• Related to this, a distorted sense of time in a way that makes a shopper less concerned about how long the shopping will take
  • Confidence in overcoming any difficulties, so your shopper perseveres when searching for the best items to buy.
     Activating a flow state also is a consideration with quantity-dependent price discounts.
     Which of these two will lead to more profitability for you?
  • 20% off if you buy at least five packages
  • 20% off. Limit five packages per customer
     Research at Bryant University and University of Illinois finds that the first one is better. When customers are allowed to purchase only a limited number of items at the discounted price, they are less motivated to purchase multiple items. But when customers are required to buy a minimum quantity to achieve the discount, they are more motivated to purchase multiple items and then to go on to purchase multiple quantities of additional items.

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Monday, January 23, 2012

Get on Consumers’ Calendars

Is it January 23 already? You know what that means? Aura Cacia, purveyor of rose absolute oil and lavender spike, does: They’ve declared this National Day of Chill.
     Aura Cacia isn’t referring to the cold weather, at least not directly. Instead, the chill refers to counteracting the stress potential of this day. According to the Aura Cacia Facebook page, as dawn broke, we all realized we’re not going to keep all those New Year’s resolutions, the bills for Christmas extravagances have arrived, and the holiday season’s joy is only a memory.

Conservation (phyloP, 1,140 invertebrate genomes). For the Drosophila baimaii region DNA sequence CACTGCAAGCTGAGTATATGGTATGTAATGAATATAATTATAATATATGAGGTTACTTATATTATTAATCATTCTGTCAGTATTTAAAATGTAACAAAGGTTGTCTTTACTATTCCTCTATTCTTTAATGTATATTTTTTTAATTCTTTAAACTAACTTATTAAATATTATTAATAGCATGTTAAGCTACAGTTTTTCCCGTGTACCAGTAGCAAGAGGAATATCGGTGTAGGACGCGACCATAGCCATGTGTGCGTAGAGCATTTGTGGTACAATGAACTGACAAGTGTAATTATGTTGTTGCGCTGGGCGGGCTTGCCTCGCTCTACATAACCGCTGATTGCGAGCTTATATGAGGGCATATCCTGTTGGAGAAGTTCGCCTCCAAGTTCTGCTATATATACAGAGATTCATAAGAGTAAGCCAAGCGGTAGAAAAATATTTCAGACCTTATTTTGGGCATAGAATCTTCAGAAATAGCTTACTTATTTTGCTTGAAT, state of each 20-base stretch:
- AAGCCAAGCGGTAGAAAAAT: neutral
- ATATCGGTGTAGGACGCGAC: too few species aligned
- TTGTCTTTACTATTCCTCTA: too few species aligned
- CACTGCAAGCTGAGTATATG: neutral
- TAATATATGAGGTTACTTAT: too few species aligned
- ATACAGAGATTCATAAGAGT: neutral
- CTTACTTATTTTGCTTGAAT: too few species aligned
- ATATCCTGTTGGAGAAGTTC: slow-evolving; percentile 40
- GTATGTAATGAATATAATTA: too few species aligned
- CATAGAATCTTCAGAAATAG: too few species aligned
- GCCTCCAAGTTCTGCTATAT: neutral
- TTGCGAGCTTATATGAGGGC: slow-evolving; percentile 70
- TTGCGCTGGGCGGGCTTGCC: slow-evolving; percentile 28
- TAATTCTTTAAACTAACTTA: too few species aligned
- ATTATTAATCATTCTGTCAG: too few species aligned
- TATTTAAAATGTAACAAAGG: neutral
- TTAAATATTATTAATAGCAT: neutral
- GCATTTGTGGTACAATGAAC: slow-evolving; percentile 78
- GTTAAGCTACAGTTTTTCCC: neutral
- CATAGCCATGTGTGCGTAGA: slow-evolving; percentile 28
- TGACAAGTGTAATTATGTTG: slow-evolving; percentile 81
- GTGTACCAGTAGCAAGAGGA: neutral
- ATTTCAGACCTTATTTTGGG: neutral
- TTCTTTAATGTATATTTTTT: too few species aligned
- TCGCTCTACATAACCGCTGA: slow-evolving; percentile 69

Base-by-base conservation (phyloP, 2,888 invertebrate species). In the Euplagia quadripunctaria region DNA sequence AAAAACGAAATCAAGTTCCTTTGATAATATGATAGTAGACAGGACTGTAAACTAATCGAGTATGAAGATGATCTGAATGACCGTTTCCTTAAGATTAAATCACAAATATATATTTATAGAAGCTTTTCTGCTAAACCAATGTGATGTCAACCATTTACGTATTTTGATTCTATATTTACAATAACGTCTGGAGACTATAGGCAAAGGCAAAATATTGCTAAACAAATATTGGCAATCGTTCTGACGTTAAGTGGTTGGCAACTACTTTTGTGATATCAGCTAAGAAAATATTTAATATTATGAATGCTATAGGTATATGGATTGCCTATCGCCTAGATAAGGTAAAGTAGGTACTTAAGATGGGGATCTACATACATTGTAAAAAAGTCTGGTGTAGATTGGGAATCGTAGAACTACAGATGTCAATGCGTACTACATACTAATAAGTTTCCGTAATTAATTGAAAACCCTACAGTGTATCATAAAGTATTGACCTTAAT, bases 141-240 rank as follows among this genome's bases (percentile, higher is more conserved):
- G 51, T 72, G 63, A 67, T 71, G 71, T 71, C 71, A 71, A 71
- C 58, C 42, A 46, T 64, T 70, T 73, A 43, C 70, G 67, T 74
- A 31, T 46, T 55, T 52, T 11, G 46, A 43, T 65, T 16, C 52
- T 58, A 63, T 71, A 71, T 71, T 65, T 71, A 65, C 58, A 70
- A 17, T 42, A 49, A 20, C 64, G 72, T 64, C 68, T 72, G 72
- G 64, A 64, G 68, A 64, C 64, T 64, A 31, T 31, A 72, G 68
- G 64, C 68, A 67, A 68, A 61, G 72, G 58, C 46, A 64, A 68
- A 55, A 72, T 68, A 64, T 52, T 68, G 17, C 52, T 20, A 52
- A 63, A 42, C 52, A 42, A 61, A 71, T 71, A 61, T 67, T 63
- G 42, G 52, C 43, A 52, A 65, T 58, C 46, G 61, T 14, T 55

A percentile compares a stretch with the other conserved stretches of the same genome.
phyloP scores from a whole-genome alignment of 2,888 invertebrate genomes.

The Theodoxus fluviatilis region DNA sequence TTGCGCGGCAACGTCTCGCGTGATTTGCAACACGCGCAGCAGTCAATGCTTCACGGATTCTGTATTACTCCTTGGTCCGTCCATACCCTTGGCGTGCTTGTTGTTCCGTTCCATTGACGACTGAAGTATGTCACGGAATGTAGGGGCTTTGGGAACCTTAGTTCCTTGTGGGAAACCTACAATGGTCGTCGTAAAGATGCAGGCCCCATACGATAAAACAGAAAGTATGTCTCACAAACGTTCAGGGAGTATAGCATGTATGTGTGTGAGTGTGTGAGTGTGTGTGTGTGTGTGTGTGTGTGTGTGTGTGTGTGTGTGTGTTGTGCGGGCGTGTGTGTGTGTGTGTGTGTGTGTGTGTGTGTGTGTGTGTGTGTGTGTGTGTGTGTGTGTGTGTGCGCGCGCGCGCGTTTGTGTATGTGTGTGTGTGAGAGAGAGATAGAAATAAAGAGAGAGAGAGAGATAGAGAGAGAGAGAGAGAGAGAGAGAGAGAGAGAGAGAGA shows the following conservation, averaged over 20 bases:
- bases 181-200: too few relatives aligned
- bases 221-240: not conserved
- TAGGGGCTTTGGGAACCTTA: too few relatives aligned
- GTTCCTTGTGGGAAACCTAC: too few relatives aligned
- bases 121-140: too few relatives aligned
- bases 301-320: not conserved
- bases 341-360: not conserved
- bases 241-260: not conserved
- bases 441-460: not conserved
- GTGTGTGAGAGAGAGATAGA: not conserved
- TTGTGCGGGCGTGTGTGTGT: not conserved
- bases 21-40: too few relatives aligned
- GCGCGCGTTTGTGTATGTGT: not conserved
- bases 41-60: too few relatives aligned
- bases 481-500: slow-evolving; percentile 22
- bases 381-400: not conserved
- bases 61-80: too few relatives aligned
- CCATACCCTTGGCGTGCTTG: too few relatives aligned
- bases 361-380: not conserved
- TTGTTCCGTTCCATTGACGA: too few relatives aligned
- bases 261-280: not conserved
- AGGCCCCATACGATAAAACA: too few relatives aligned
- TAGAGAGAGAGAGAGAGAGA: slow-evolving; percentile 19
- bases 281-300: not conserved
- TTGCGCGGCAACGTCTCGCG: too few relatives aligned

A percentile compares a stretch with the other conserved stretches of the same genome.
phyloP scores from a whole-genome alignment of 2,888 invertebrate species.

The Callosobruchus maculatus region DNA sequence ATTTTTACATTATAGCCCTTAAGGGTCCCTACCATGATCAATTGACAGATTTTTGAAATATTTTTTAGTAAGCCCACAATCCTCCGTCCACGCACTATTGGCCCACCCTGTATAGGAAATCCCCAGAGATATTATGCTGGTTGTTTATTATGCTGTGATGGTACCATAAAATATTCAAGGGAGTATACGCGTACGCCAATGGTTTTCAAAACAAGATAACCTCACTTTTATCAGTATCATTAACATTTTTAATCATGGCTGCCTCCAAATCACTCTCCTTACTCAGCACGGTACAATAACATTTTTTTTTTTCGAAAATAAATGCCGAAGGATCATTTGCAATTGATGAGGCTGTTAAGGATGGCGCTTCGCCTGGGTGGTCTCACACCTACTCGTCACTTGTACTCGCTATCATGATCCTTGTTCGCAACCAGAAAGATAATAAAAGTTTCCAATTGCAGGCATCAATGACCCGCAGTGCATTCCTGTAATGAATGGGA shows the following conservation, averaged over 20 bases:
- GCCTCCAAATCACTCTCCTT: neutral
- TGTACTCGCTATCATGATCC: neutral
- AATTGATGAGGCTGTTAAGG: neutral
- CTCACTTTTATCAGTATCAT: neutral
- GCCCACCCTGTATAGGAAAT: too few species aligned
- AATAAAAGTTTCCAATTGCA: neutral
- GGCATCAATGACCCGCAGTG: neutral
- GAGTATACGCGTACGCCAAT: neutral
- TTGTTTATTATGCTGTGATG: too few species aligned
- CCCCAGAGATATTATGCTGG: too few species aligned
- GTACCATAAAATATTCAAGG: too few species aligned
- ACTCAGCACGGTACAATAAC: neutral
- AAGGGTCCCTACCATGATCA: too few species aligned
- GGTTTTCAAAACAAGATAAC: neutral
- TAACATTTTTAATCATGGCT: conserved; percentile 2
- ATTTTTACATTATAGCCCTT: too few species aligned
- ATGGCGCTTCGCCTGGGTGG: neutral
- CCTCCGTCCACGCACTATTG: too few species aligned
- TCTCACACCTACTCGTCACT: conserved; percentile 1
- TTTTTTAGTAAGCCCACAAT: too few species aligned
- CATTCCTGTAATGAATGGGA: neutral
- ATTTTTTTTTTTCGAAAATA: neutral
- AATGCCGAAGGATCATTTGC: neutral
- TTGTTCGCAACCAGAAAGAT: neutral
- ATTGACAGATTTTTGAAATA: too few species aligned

Chill out for fifteen minutes. It’s best done with the natural and organic essential oils from Aura Cacia, says the company. They have it on their calendar, and through use of social media, they’re aiming to get it onto the calendars of you and your friends.
     Creating a reason to come into your store shouldn’t be all that hard when it’s a pleasant place to shop and you carry appealing merchandise. Still, consumers might need the additional prompt of a special day.
     But only once a year? Well, no. According to a MarketingDaily article, chill outs are also scheduled this year for April 12 (it’s taxing), July 24 (tends to be the hottest day of the year), September 4 (summer’s over), November 5 (preparing to vote), and December 22 (more dark than light).
     Each of these dates now becomes an opportunity for promoting sales. It’s a classic technique. In the 1950’s in the San Francisco Bay Area, a popular advertising refrain was, “Tuesday is Red’s Tamale Day.” Or maybe, set a weekly quota. Blue Diamond Growers marketed their almonds with “A can a week, that’s all we ask.”
     Those are suppliers. You’re a retailer. You’ll do it with promotions like, “10% discount to senior citizens each Tuesday,” or with regularly scheduled special events.
     Once the customers have obeyed the calendar and come by your store, remember to sell.
  • Research at University of Colorado and Columbia Business School suggests that the nature of a special event should take into account whether shoppers perceive the items for sale as routine or risky purchases. For items that are fairly routine purchases, special events should emphasize free trials. For items carrying financial or social risk, emphasize how-to-use-it information.